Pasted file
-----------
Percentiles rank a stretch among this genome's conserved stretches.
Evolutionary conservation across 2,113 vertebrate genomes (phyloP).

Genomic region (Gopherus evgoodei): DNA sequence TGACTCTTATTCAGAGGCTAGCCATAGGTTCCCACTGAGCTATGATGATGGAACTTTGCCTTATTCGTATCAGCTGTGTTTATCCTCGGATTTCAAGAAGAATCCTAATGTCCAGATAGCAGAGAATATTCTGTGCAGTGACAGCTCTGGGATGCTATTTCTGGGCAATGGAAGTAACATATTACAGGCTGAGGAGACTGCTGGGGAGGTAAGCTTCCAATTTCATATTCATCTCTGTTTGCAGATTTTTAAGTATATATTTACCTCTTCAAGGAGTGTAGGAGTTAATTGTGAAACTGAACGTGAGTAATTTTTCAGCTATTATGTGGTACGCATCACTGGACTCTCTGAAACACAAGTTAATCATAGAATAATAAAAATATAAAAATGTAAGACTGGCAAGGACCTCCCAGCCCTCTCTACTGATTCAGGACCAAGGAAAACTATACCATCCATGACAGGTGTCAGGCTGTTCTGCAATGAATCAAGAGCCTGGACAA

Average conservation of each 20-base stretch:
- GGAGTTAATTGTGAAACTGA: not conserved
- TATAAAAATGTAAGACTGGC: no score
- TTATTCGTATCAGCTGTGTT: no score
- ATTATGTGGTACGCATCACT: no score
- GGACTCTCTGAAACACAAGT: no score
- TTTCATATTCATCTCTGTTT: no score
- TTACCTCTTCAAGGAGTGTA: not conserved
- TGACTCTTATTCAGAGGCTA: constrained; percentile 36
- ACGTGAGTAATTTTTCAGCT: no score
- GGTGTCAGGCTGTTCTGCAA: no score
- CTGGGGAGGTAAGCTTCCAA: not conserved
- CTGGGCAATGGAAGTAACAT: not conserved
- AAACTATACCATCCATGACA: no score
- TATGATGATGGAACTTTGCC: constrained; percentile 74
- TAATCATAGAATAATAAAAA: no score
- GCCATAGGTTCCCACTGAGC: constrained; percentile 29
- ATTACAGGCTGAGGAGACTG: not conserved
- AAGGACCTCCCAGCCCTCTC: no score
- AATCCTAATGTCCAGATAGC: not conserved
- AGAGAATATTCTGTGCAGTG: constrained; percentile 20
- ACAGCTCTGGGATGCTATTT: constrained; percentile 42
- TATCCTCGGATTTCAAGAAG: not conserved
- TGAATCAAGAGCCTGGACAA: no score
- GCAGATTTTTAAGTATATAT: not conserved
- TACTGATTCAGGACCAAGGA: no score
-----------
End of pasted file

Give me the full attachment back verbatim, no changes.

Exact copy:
Percentiles rank a stretch among this genome's conserved stretches.
Evolutionary conservation across 2,113 vertebrate genomes (phyloP).

Genomic region (Gopherus evgoodei): DNA sequence TGACTCTTATTCAGAGGCTAGCCATAGGTTCCCACTGAGCTATGATGATGGAACTTTGCCTTATTCGTATCAGCTGTGTTTATCCTCGGATTTCAAGAAGAATCCTAATGTCCAGATAGCAGAGAATATTCTGTGCAGTGACAGCTCTGGGATGCTATTTCTGGGCAATGGAAGTAACATATTACAGGCTGAGGAGACTGCTGGGGAGGTAAGCTTCCAATTTCATATTCATCTCTGTTTGCAGATTTTTAAGTATATATTTACCTCTTCAAGGAGTGTAGGAGTTAATTGTGAAACTGAACGTGAGTAATTTTTCAGCTATTATGTGGTACGCATCACTGGACTCTCTGAAACACAAGTTAATCATAGAATAATAAAAATATAAAAATGTAAGACTGGCAAGGACCTCCCAGCCCTCTCTACTGATTCAGGACCAAGGAAAACTATACCATCCATGACAGGTGTCAGGCTGTTCTGCAATGAATCAAGAGCCTGGACAA

Average conservation of each 20-base stretch:
- GGAGTTAATTGTGAAACTGA: not conserved
- TATAAAAATGTAAGACTGGC: no score
- TTATTCGTATCAGCTGTGTT: no score
- ATTATGTGGTACGCATCACT: no score
- GGACTCTCTGAAACACAAGT: no score
- TTTCATATTCATCTCTGTTT: no score
- TTACCTCTTCAAGGAGTGTA: not conserved
- TGACTCTTATTCAGAGGCTA: constrained; percentile 36
- ACGTGAGTAATTTTTCAGCT: no score
- GGTGTCAGGCTGTTCTGCAA: no score
- CTGGGGAGGTAAGCTTCCAA: not conserved
- CTGGGCAATGGAAGTAACAT: not conserved
- AAACTATACCATCCATGACA: no score
- TATGATGATGGAACTTTGCC: constrained; percentile 74
- TAATCATAGAATAATAAAAA: no score
- GCCATAGGTTCCCACTGAGC: constrained; percentile 29
- ATTACAGGCTGAGGAGACTG: not conserved
- AAGGACCTCCCAGCCCTCTC: no score
- AATCCTAATGTCCAGATAGC: not conserved
- AGAGAATATTCTGTGCAGTG: constrained; percentile 20
- ACAGCTCTGGGATGCTATTT: constrained; percentile 42
- TATCCTCGGATTTCAAGAAG: not conserved
- TGAATCAAGAGCCTGGACAA: no score
- GCAGATTTTTAAGTATATAT: not conserved
- TACTGATTCAGGACCAAGGA: no score